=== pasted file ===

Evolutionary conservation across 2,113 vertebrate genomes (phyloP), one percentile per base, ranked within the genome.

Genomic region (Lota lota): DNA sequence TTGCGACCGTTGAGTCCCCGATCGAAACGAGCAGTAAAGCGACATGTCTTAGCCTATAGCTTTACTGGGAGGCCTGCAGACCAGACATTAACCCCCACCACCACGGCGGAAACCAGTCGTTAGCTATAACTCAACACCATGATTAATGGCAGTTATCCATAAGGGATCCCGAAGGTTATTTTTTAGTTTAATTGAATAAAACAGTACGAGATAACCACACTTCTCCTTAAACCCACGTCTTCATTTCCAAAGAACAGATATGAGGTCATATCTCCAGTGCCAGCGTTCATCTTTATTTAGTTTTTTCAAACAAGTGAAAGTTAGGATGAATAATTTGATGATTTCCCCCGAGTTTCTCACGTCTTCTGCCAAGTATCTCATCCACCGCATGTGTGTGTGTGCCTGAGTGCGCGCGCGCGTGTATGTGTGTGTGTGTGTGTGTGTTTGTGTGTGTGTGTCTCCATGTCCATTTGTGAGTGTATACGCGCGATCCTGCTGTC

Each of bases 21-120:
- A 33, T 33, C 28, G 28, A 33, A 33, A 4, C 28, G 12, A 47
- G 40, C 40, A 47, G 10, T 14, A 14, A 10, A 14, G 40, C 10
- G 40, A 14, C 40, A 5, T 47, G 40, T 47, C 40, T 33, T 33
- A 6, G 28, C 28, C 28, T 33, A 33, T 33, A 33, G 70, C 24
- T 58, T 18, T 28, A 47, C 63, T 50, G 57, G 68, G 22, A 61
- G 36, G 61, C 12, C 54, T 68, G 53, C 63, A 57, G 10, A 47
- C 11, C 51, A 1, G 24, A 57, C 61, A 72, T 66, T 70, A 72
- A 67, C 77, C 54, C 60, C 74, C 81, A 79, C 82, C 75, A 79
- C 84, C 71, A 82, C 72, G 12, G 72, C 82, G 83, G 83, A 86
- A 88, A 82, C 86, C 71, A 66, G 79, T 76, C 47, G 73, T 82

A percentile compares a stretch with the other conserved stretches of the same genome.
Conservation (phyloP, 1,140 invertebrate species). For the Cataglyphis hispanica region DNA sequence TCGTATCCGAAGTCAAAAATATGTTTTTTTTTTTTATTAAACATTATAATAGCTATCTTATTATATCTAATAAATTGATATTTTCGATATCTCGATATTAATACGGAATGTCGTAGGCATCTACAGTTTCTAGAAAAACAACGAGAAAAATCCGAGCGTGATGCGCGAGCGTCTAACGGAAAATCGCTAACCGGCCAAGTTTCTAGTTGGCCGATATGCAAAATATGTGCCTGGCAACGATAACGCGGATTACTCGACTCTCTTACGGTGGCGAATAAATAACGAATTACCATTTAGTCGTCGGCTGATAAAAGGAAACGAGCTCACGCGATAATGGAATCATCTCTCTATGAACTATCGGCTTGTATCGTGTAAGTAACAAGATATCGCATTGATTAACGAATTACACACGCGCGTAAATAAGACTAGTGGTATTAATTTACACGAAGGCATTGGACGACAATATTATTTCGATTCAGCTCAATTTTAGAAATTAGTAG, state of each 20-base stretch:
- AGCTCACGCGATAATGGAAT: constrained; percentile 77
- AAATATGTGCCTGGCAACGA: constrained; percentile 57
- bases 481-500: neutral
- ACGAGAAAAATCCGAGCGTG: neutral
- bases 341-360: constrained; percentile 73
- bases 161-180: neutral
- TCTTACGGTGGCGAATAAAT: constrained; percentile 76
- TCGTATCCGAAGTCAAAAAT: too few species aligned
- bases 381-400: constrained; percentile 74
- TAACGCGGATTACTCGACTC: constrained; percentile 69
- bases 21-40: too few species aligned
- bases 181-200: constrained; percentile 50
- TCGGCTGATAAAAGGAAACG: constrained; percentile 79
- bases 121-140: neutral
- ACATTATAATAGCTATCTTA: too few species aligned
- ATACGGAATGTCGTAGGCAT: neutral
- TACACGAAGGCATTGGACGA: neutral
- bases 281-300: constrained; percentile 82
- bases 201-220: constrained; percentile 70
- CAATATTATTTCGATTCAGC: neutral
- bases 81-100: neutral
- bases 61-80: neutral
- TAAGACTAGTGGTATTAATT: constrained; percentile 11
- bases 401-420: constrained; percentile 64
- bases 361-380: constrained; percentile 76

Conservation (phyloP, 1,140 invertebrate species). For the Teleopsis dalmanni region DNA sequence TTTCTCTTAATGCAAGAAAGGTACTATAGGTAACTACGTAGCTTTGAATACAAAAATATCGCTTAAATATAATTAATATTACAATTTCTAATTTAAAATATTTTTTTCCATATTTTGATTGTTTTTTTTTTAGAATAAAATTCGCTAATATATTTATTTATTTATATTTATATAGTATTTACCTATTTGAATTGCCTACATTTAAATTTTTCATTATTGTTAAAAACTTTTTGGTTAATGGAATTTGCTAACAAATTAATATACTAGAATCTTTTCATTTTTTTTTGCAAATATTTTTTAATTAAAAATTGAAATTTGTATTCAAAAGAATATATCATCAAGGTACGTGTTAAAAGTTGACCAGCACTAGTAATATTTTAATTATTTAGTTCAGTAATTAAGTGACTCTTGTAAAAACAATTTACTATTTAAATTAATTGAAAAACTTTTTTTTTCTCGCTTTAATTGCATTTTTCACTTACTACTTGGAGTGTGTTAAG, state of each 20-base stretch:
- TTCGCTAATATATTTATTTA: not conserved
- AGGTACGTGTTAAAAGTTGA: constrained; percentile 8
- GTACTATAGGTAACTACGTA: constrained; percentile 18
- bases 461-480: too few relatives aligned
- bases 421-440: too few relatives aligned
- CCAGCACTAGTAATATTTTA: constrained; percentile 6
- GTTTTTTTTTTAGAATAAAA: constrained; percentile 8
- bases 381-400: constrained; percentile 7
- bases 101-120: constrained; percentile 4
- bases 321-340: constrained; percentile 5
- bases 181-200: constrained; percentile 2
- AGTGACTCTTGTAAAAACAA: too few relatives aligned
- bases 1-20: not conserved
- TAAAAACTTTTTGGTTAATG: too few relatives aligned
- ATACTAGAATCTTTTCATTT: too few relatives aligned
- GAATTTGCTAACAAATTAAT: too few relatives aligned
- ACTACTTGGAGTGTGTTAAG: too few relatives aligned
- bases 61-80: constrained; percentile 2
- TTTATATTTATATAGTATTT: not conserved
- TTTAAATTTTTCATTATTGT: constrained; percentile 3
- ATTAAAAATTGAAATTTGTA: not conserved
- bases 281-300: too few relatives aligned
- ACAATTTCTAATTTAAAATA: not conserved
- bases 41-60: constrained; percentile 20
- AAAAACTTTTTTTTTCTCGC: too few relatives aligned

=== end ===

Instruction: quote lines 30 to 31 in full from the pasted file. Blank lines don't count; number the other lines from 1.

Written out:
- ACATTATAATAGCTATCTTA: too few species aligned
- ATACGGAATGTCGTAGGCAT: neutral